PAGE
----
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Joseph Woolcombe, Mate of the Blue-Mountain-Valley


Die Solis, 3 ho˙ P˙ M˙, January 21, 1776.

The Committee met pursuant to adjournment.

Present: Pierre Van Cortlandt, Esq˙, Chairman, Mr˙ Scott, Colonel McDougall, Colonel Brasher, Mr˙ Brewster, Mr˙ Tredwell, Mr˙ Sands, Mr˙ Clarke.

Mr˙ William Leary, the Town-Major, came and informed this Committee of Safety, that part of the City Guard, under his direction, had apprehended a certain Joseph Woolcombe, who was come from on board of a transport ship off Sandy-Hook to go on board of the ships-of-war in port, and that he had, also, apprehended Captain William Dobbs, the Pilot, who had brought him on shore for that purpose, and that he had sent them to the Guard-House. That he caused the said Joseph Woolcombe to be searched, and had found in his custody five Letters, which he had brought to the Committee of Safety for their inspection or direction. The said several Letters being opened and read, appeared to be wrote and directed to the persons for that purpose hereinafter named, and to the following effect, to wit:

1st. A Letter from J˙ H˙ Dempster, Captain of the ship Blue-Mountain-Valley, dated January 22, 1776, and directed to his brother, George Dempster, Esq˙, Oxford Street, London. He therein informs him, "that he was now preparing to send an officer on shore, to be fully satisfied of the propriety of going into New-York. That he had been three weeks on the coast, without seeing, or speaking with any of the King' s ships. That he was


greatly amazed at not yet seeing any of the men-of-war his instructions strictly forbidding him to enter Boston, or any other port or harbour in America, till he had spoke with some of His Majesty' s ships — proper orders having been sent out for that purpose. That the ship was in a bad state; he feared that her rudder must be unhung before he could proceed any further, and that they were in want of water."

2d. Letter from the said J˙ H˙ Dempster, of the same London. In this letter he says, "they had been three date, directed to Robert Hunter, Esquire, Coleman Street, weeks on the coast, that they had not seen any of the King' s vessels, though by the tenour of his instructions from the Board, he had reason to suppose he should, long ere this time, have met some of them."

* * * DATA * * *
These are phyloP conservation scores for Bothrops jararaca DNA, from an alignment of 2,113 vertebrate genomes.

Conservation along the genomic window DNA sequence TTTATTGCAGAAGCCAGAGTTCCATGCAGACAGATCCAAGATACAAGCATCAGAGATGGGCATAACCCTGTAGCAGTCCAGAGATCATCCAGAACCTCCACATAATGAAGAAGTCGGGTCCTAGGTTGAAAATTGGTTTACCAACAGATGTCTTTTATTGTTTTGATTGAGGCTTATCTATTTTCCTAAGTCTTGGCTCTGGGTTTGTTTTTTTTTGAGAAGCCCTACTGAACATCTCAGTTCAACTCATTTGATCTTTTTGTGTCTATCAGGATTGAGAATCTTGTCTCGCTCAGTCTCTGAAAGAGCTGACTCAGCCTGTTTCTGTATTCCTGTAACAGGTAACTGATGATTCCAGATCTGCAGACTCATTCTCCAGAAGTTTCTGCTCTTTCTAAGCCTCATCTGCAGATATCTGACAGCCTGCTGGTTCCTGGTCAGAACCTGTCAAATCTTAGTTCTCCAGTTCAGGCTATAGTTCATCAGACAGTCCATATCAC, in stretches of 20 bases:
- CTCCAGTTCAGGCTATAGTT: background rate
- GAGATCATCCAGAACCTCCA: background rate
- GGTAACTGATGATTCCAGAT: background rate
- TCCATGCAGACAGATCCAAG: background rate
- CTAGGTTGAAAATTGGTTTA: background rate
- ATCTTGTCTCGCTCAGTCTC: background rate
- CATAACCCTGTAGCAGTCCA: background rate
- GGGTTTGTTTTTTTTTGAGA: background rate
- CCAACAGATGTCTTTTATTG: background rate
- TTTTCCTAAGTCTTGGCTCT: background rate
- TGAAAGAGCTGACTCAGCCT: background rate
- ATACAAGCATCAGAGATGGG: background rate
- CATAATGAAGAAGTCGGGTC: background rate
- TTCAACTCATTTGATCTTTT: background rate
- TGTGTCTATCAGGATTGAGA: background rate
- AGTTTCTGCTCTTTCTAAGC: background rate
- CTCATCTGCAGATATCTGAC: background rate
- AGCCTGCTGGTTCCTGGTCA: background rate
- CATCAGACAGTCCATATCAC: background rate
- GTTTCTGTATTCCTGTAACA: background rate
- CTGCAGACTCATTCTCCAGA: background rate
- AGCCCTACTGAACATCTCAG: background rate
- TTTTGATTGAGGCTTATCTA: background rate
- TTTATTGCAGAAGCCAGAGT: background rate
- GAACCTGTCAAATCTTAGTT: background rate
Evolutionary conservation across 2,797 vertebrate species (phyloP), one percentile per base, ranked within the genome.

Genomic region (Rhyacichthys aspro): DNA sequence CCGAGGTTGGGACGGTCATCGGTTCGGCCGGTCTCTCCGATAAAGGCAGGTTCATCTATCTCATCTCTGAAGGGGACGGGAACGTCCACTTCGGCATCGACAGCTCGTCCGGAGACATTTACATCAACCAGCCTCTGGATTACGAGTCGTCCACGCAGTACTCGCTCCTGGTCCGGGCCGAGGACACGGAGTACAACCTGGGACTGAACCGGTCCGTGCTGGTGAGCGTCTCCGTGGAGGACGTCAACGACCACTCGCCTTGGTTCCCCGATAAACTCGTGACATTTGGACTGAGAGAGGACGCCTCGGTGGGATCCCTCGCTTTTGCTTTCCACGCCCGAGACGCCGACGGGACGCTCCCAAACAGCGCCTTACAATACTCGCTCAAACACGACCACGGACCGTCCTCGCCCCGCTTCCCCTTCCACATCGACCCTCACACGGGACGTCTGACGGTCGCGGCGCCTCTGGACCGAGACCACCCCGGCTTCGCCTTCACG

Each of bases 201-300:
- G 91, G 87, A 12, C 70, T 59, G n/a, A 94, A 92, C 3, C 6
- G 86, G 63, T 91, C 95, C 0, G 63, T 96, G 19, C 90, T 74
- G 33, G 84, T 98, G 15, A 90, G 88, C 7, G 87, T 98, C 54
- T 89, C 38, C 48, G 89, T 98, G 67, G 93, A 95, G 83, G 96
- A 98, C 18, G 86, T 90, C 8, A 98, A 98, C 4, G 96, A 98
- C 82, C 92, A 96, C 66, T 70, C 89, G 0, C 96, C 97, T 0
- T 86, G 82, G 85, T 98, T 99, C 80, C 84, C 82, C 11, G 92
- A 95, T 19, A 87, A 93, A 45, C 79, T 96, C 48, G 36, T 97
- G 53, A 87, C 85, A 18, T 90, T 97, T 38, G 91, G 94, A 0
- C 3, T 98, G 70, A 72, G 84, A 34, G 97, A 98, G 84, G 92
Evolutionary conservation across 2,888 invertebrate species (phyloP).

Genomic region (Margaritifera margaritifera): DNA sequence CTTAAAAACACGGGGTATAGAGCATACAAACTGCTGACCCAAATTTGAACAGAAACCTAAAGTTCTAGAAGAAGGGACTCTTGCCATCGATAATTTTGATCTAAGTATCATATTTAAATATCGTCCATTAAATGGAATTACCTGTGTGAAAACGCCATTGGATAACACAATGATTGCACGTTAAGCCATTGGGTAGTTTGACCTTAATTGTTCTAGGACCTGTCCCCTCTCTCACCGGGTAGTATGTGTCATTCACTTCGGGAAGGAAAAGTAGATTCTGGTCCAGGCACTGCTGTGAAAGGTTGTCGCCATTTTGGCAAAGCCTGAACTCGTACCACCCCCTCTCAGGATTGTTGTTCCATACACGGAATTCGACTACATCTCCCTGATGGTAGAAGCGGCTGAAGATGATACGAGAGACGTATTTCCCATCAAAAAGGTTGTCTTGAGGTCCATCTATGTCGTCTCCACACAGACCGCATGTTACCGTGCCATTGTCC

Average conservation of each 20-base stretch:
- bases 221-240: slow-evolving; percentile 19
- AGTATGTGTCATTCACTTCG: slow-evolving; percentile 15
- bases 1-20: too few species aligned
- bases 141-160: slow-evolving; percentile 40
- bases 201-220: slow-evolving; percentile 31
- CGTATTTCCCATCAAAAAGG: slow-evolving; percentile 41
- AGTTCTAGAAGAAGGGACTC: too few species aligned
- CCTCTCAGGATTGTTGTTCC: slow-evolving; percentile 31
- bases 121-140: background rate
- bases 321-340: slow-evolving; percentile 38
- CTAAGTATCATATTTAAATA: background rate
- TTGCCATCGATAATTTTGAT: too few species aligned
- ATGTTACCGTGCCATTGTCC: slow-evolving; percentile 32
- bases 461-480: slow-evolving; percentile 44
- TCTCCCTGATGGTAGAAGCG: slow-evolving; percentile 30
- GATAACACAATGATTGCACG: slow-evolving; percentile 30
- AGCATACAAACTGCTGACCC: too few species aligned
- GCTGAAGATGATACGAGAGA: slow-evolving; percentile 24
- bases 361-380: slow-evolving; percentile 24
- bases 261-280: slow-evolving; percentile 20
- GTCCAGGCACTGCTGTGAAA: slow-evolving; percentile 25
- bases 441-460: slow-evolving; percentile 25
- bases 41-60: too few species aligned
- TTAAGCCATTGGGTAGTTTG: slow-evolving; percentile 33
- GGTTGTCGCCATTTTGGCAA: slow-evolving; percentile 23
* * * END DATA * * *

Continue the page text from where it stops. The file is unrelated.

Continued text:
3d. A Letter from the said J˙ H˙ Dempster, of the same date as the others, directed to Richard Cardin, Esquire, Bucklersbury, London, containing advices to the same effect as the letters before mentioned.

4th. A Letter from J˙ H˙ Dempster, of the same date, directed to his brother, J˙ Townshend, London, containing the like advices as the others.

5th. A Letter dated said 22d January, from Joseph Woolcombe, the Mate, (now in the Barrack,) to his father, containing advices of a long passage, very bad weather, loss of sails, ship in bad order, that they had eighty hogs when they sailed, and had now only ten left — that pork would come dear to the soldiers.

Captain William Dobbs, by order of the Committee, was brought before them and examined. He described the ship Blue-Mountain-Valley, says she is a transport from England, with porter and coal for the Ministerial army. That Joseph Woolcombe is mate of the said ship, that he did not promise to put said Woolcombe on board of one of the ships-of-war, but only promised to bring him to the city. That Woolcombe did not mention any thing about the going on board of the ships-of-war, or either of them, until he was near the city, and that he, the said William Dobbs, refused to put him on board.

Captain William Dobbs returned, with a Guard, to the Guard-House, at the Upper Barracks.